COLORADO SPRINGS — The Citizens Project champions equity, diversity, and the separation of church and state, locally.
“We do a lot of civic engagement work, and making sure that every single person in the Pikes Peak region has the opportunity to participate fully in our government, in our democracy, they have the information they need. And we really encourage them to make their voice heard,” said Deb Walker, executive director of the Citizens Project.
The small nonprofit has been doing both advocacy and watchdog work in the Pikes Peak region for the 27 years.
“The resources that we provide are non-partisan. So, that means we never tell people who to vote for and we certainly don’t endorse political parties. A lot of times, different news outlets, certainly the two local papers will provide endorsements. But they’re giving you their opinion about who to vote for, whereas we just ask candidates all the same questions and we provide their responses as they give them to us,” Walker said.
The nonprofit works to ensure local policies and laws passed are inclusive.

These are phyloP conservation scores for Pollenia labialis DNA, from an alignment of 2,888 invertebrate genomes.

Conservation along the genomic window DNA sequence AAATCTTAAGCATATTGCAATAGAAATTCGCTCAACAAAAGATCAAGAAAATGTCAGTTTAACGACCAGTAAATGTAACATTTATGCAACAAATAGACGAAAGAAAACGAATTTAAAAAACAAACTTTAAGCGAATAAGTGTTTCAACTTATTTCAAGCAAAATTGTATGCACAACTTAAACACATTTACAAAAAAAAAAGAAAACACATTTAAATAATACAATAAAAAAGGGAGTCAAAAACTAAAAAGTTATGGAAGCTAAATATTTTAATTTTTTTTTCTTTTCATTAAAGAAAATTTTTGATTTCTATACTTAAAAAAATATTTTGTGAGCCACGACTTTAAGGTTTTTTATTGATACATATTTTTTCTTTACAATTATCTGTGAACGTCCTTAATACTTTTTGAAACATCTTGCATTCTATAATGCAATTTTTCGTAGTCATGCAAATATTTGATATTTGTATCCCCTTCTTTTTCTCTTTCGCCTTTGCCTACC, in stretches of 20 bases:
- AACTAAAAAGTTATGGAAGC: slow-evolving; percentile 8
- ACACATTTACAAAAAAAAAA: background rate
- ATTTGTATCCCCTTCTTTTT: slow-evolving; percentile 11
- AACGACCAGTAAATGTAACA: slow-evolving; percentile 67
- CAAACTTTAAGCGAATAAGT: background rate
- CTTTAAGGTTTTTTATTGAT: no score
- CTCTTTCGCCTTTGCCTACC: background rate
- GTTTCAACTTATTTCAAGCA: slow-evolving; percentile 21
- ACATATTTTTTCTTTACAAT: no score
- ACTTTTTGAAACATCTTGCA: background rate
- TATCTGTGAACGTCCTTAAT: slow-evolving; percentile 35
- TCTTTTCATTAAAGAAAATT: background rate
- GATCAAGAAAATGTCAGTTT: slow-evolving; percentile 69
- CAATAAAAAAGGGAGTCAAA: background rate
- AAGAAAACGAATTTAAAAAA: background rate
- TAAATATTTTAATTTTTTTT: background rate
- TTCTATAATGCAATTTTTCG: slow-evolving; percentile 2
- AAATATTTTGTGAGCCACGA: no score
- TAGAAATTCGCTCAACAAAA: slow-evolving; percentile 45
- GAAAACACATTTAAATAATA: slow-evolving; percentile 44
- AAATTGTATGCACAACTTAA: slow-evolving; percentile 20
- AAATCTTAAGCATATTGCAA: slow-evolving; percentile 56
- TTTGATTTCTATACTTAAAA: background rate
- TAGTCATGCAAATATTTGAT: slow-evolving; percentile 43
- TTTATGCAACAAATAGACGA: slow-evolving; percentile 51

“We want to make sure that people of all religions, all races, LGBTQ students feel as though they feel safe in our public schools. So, we do education and we respond to incidents in our public schools. Because we believe that the public space is for every single person here,” Walker said.
Through local elections, the Citizens Project reaches nearly 180,000 people in their efforts to make every voice heard.
“Every single election, we have our election education resources. And we knock on the door of under-represented voters. We call people, we send them postcards to make sure that they understand that their voice matters,” Walker said.
The Citizens Project will begin monitoring the state legislature in January and will begin doing census work this Spring.